What led you to get sober?
I had tried to stop several times, and I would maybe make it three days, or three weeks, or even three months—but I couldn’t really get past that. I was probably drinking for two years knowing that I shouldn’t be.
At the end, I was dating somebody that had a child; I think she was 10 or 11. The last day I drank, I was totally loaded and driving her around York to go see friends. It was just a Saturday driving around visiting people, but I was pretty wasted.
At that point I knew my drinking was no longer just affecting me. For the amount of times I drank and drove, I should be dead multiple times. But when I started involving a 10-year-old girl, I was like, “This is ridiculous.” That was enough, thankfully, for me to really give AA an honest try. AA is really what helped me get through my first year.
It’s interesting you said that; I had tried for a really long time too and there were a lot of things leading up to it, but one that really got to me was I asked to pick up my niece when she was a baby and my brother-in-law said she had to sleep; I later found out he lied because he thought I was too drunk to hold her and didn’t trust me with her. That was kind of the driving force towards the end, where I was like, “I’m going to be this drunk person in her life.”
Yeah, about a year before I quit is when my niece was born; my sister flat out told me before she was even born, “If you’re going to continue to drink, you’re not going to be allowed to be around your niece.” That was before I even met her.
Oh wow, and it seems like you have a great relationship with her now.
Yeah, thankfully I can be a good uncle, and right now Violet [my daughter] is getting the best version of me that she can.
Yeah, and you talked about AA—I was going to ask what you do for your recovery program.
Yep, I really love AA as a program. I also believe that not every AA meeting you go to is going to be great. I always say that you have to sit through 10 of them to hear two that are really good, and maybe have one that was exactly what you needed to hear that night. I think you take what you need and leave the rest.
A lot of people where I live don’t like all those little cliché sayings like, “just for today” and “one day at a time,” but those little cliché sayings are actually what help me all the time. They’re these little mantras I can just whisper to myself all day long.
I also enjoy the fact that I have literature, like the Big Book and the As Bill Sees It book, that I can read anytime I want to. Even if I can’t always make the meeting, that’s been great.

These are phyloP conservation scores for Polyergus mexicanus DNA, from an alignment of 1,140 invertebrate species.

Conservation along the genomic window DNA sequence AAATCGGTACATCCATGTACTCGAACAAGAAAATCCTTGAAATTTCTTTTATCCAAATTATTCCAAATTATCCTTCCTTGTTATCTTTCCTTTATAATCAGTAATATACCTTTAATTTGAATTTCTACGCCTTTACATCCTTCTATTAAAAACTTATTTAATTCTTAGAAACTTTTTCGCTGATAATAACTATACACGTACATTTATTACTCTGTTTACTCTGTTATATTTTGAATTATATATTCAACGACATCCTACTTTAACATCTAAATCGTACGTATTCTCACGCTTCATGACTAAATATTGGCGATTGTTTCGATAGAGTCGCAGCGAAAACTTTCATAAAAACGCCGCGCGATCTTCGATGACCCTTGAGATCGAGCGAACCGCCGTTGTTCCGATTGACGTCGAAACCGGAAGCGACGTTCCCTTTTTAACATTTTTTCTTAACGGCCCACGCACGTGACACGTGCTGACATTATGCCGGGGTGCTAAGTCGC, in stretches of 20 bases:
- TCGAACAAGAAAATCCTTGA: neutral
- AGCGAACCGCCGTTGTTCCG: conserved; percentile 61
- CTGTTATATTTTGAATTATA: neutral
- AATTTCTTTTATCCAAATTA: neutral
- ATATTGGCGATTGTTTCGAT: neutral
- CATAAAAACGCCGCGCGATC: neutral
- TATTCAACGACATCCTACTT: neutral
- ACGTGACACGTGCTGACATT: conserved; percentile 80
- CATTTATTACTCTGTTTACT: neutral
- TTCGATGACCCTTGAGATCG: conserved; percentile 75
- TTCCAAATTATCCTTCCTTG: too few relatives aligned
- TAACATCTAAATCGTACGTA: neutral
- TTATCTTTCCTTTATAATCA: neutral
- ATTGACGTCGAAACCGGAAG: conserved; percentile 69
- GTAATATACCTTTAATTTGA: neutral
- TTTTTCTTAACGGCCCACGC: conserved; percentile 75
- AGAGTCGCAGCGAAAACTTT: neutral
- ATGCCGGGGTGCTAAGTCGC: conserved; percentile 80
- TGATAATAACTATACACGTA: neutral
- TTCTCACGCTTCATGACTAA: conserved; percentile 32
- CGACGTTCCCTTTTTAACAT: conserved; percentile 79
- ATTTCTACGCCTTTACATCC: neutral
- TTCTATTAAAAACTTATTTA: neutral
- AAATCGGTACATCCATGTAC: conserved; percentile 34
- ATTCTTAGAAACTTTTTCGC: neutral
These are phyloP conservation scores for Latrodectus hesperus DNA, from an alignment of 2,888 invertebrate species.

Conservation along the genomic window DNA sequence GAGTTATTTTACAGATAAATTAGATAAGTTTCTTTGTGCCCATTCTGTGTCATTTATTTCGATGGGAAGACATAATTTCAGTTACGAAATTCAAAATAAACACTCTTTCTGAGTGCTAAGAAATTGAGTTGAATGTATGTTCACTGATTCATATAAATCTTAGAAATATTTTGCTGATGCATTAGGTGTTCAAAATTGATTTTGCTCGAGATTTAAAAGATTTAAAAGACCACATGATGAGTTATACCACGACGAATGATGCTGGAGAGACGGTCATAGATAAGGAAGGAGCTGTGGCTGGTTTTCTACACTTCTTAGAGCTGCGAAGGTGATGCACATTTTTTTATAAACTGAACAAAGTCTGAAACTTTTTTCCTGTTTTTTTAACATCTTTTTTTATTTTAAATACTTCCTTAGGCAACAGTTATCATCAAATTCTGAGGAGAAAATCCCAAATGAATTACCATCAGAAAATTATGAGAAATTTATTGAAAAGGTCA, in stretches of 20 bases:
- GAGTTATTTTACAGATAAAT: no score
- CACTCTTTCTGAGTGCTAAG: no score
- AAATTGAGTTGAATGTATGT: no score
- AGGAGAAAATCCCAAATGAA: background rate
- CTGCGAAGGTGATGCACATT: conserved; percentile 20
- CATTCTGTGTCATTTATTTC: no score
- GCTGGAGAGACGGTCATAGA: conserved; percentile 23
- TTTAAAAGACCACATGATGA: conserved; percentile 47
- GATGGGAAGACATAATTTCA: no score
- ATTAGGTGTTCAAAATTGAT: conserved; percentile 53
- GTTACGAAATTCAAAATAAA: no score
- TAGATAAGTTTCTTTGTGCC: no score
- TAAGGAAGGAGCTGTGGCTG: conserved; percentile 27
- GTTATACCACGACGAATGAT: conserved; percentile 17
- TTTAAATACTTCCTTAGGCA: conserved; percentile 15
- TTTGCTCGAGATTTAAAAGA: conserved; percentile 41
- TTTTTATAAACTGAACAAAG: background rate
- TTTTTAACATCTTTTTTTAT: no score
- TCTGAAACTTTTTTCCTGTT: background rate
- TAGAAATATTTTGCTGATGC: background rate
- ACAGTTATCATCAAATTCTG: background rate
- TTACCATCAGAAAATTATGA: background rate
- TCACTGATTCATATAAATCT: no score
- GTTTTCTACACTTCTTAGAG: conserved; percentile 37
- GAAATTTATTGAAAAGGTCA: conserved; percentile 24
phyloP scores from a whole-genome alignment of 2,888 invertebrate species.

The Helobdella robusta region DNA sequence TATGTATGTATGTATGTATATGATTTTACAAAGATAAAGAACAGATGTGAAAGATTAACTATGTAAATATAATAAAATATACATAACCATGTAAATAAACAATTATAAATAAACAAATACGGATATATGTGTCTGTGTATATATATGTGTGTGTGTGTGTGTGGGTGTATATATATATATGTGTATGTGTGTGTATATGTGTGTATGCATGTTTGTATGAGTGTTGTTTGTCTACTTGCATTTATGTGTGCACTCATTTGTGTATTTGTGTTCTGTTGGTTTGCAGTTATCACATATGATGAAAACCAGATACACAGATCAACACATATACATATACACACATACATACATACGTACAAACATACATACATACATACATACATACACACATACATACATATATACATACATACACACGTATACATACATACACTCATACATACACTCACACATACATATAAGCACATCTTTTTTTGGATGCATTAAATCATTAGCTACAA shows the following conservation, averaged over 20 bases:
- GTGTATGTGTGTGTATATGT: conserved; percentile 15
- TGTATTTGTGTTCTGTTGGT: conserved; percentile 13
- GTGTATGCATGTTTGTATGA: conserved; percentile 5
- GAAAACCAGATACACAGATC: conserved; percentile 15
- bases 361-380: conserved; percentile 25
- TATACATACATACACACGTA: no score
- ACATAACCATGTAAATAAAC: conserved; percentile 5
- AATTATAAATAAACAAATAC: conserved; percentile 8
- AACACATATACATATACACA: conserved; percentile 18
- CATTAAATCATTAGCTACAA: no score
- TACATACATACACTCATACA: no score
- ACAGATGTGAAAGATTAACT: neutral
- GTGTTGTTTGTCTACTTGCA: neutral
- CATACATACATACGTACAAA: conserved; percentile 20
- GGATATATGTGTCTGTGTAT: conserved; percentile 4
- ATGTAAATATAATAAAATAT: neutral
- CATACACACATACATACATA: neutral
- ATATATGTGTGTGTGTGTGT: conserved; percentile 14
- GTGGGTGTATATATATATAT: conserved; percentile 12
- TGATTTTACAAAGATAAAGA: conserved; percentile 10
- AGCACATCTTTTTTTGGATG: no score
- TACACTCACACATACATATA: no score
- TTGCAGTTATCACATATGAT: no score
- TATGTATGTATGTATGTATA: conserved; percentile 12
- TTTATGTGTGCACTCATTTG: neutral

But if it wasn’t for AA at the very beginning, I don’t know how I would have done it. I really put all my love and respect into it at the beginning. I’ve been through counselors and things like that, but it’s not the same as when you hear one drunk to another drunk; you kind of take that advice more to heart.
There’s something really great about being able to talk to other sober people. I have friends who are not sober who are really supportive, but there’s something particular about sober friends.
Yeah, because we’re part of this little group that not everybody knows about. We’re members of this little club that seems insignificant, but it’s not really; it’s actually a pretty badass club to be part of.
I mean all of us could just turn around and start drinking tomorrow if we want to, but the whole idea is we probably stopped for a reason and we want to hold ourselves to our commitment. I’m sure at one point we were all down on our knees begging to have a little grace and dignity back, and now that we have it, we’d like to hold onto it.
With any luck, if I make it to December 27th of this year, it’ll be my ten years.
Oh wow, that’s amazing, congratulations! That’s huge! So what are some of the biggest internal changes since you got sober, in the past 10 years.
I don’t think I would have been patient enough to be a father 10 years ago. I was always cool and laidback until my temper broke, and then I was just a flaming asshole to everybody. So the fact that I can kind of muffle that, and not let any of that poison get onto anyone else, is a good thing. I would say between fishing and AA it’s taught me a lot about being patient.
I also learned a lot to keep my mouth shut. If I don’t have anything positive to add to the conversation, I tend to not say anything at all and just listen and observe. I think I learned that from AA for sure. And I never really had a problem opening up to AA people, but being in AA has helped me open up talking to people not in recovery.
But I’d say number one for me is that whole patience thing. Anytime I got impatient before, I would just go drink and forget about whatever pissed me off. And I never meditated ten years ago. Although my practice probably isn’t so good right now, I do have that tool to use when I feel like it’s necessary.
Those were my questions. Is there anything you want to add?
One thing I would like to add is that chocolate milkshakes have saved my sobriety more than a handful of times. I love to remind people in AA that if you can do a word search on the internet through the Big Book, it does mention chocolate—so that’s official AA literature.